I forgot, for example, that one of the purposes of me migrating to Australia in the first place was so I would be able to afford buying a bike and then enjoy plenty of nice roads to ride that bike on. Now that I remember that, I also remember why I chose to forget that dream. I remember the first and second hand experience accumulated over the physical dangers of motorcycling, and more importantly – I realize now the better parts of a good life, the examined life, do not require an engine revving at 12,000 RPM between my legs. By now the closest I want to get to a motorcycle is a YouTube video.
Not a bad reminder for $12, don’t you agree?

Sunday, 18 November 2012

Shiny Happy People

Shiny happy people

I was walking through a shopping mall today as it occurred to me. Everyone around me seemed happy: children were laughing and playing, couples were hugging one another, people walked about with a smile on their face. Happiness was in the air.
This brought back memories and thoughts. Sure, it's easy to be cheerful when the weather is great, but there is more to it than simply a bit of sunshine. For example, one of the things I remember the most from visiting England is just how grumpy everyone seemed to me upon first arriving from Australia. After a while I got used to it. Now, need I mention the mood in Israel?
If one seeks an advertisement for Australia, one need not look any further than the general mood of its people.

Image by Donna Cymek, Creative Commons license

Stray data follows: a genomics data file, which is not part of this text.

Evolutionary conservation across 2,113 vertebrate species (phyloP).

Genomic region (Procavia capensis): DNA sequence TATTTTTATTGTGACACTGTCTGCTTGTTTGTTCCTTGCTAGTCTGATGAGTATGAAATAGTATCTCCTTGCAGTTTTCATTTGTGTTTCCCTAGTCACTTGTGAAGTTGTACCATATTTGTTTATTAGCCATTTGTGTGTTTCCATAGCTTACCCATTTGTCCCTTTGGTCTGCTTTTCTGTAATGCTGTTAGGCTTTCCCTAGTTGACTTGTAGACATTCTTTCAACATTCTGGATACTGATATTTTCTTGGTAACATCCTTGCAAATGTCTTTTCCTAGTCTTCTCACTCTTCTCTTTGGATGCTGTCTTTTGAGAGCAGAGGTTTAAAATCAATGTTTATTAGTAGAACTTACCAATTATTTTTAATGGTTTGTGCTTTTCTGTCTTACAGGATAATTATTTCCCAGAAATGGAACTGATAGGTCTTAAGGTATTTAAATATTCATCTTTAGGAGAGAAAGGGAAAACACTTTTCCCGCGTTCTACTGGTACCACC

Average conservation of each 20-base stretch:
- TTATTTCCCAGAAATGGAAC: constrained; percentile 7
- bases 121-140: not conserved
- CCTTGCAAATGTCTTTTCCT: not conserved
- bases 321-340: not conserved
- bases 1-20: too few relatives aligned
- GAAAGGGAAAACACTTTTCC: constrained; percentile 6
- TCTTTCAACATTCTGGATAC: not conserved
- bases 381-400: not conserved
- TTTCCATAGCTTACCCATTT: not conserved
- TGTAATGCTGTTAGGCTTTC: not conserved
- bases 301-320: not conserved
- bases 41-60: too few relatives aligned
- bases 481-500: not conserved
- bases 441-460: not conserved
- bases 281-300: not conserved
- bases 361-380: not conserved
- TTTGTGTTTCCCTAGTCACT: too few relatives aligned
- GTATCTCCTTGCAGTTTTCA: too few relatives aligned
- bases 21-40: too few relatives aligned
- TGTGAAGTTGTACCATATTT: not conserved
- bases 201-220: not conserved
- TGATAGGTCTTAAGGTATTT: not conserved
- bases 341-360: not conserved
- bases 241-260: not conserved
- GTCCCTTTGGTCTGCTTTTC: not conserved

Friday, 16 November 2012

An Apology to Amaysim

It looks like I owe Amaysim an apology.
A year ago I wrote here against the way this telco calculates data consumption on my iPhone. One of the specific examples I have cited was how I measured a YouTube video download to consume much more of my monthly data allocation than it should; I put the blame on Optus’ poor 3G service (which Amaysim resells), and concluded the problem is magnified by Amaysim’s way of rounding up consumed data to the nearest megabyte.
While some of my reservations on the rounding up may still hold, most of my others do not. At least according to this recent revelation concerning an iOS bug that causes streaming contents to be downloaded again and again in parallel on iPhones, thus wreaking havoc on users’ data allocations.
I have to add the phenomenon described in the article is not identical to what I have experienced. The article reported the problem started with the recent iOS 6 release, whereas I have been having these problems with iOS 5 a year earlier. Perhaps this discrepancy is caused by me still using a “retro” iPhone 3GS, whereas the bulk of people are now using newer iPhone models. Regardless, both the article and I seem to agree the problem is now solved: lately I have been listening to Spotify music streaming at work like there is no tomorrow, and checking up on my Amaysim bandwidth consumption reveals this habit of mine is entirely sustainable – in complete contrast to similar experiments I have held a year ago and earlier during 2012.
Give credit to Apple, though: this is a company in whose dictionary the word “ethics” does not exist. Apple kept its customers in the dark throughout, and still won’t say anything about this problem (which it now appears to have solved). While I love some of Apple’s products, dearly in some cases, the same cannot be said about the detestable company that makes these products.